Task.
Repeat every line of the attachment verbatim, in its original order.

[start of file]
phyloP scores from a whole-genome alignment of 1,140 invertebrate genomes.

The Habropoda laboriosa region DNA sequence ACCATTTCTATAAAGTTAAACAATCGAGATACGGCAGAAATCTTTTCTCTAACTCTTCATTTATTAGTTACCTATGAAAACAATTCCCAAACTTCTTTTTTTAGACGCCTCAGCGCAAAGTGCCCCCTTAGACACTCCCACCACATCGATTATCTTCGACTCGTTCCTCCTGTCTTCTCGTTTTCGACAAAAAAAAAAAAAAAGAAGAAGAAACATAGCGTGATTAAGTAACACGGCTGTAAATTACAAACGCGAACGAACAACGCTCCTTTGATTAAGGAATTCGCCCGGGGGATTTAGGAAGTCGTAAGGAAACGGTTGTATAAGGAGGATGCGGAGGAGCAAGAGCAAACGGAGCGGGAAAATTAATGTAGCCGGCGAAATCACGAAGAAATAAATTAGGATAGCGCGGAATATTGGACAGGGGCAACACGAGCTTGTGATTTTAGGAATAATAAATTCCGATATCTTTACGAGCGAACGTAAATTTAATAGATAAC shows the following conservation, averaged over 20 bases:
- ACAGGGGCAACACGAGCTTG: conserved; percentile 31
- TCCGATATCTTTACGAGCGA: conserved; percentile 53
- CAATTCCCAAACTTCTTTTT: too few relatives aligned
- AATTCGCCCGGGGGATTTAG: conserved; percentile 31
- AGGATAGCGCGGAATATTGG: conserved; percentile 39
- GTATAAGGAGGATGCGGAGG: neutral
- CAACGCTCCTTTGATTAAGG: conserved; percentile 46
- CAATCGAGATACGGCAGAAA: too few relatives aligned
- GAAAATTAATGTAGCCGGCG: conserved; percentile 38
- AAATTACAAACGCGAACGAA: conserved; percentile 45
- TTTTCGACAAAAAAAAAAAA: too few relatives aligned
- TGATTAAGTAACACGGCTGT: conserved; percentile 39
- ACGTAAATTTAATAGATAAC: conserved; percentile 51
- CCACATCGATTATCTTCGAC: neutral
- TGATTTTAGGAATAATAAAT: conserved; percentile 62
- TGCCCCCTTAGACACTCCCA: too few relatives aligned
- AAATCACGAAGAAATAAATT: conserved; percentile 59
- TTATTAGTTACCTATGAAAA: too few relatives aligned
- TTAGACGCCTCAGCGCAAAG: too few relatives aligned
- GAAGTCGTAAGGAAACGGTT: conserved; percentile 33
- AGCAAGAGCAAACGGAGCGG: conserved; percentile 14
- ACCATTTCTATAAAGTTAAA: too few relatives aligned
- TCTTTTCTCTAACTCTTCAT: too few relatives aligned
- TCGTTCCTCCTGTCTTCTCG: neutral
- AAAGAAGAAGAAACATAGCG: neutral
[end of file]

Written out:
phyloP scores from a whole-genome alignment of 1,140 invertebrate genomes.

The Habropoda laboriosa region DNA sequence ACCATTTCTATAAAGTTAAACAATCGAGATACGGCAGAAATCTTTTCTCTAACTCTTCATTTATTAGTTACCTATGAAAACAATTCCCAAACTTCTTTTTTTAGACGCCTCAGCGCAAAGTGCCCCCTTAGACACTCCCACCACATCGATTATCTTCGACTCGTTCCTCCTGTCTTCTCGTTTTCGACAAAAAAAAAAAAAAAGAAGAAGAAACATAGCGTGATTAAGTAACACGGCTGTAAATTACAAACGCGAACGAACAACGCTCCTTTGATTAAGGAATTCGCCCGGGGGATTTAGGAAGTCGTAAGGAAACGGTTGTATAAGGAGGATGCGGAGGAGCAAGAGCAAACGGAGCGGGAAAATTAATGTAGCCGGCGAAATCACGAAGAAATAAATTAGGATAGCGCGGAATATTGGACAGGGGCAACACGAGCTTGTGATTTTAGGAATAATAAATTCCGATATCTTTACGAGCGAACGTAAATTTAATAGATAAC shows the following conservation, averaged over 20 bases:
- ACAGGGGCAACACGAGCTTG: conserved; percentile 31
- TCCGATATCTTTACGAGCGA: conserved; percentile 53
- CAATTCCCAAACTTCTTTTT: too few relatives aligned
- AATTCGCCCGGGGGATTTAG: conserved; percentile 31
- AGGATAGCGCGGAATATTGG: conserved; percentile 39
- GTATAAGGAGGATGCGGAGG: neutral
- CAACGCTCCTTTGATTAAGG: conserved; percentile 46
- CAATCGAGATACGGCAGAAA: too few relatives aligned
- GAAAATTAATGTAGCCGGCG: conserved; percentile 38
- AAATTACAAACGCGAACGAA: conserved; percentile 45
- TTTTCGACAAAAAAAAAAAA: too few relatives aligned
- TGATTAAGTAACACGGCTGT: conserved; percentile 39
- ACGTAAATTTAATAGATAAC: conserved; percentile 51
- CCACATCGATTATCTTCGAC: neutral
- TGATTTTAGGAATAATAAAT: conserved; percentile 62
- TGCCCCCTTAGACACTCCCA: too few relatives aligned
- AAATCACGAAGAAATAAATT: conserved; percentile 59
- TTATTAGTTACCTATGAAAA: too few relatives aligned
- TTAGACGCCTCAGCGCAAAG: too few relatives aligned
- GAAGTCGTAAGGAAACGGTT: conserved; percentile 33
- AGCAAGAGCAAACGGAGCGG: conserved; percentile 14
- ACCATTTCTATAAAGTTAAA: too few relatives aligned
- TCTTTTCTCTAACTCTTCAT: too few relatives aligned
- TCGTTCCTCCTGTCTTCTCG: neutral
- AAAGAAGAAGAAACATAGCG: neutral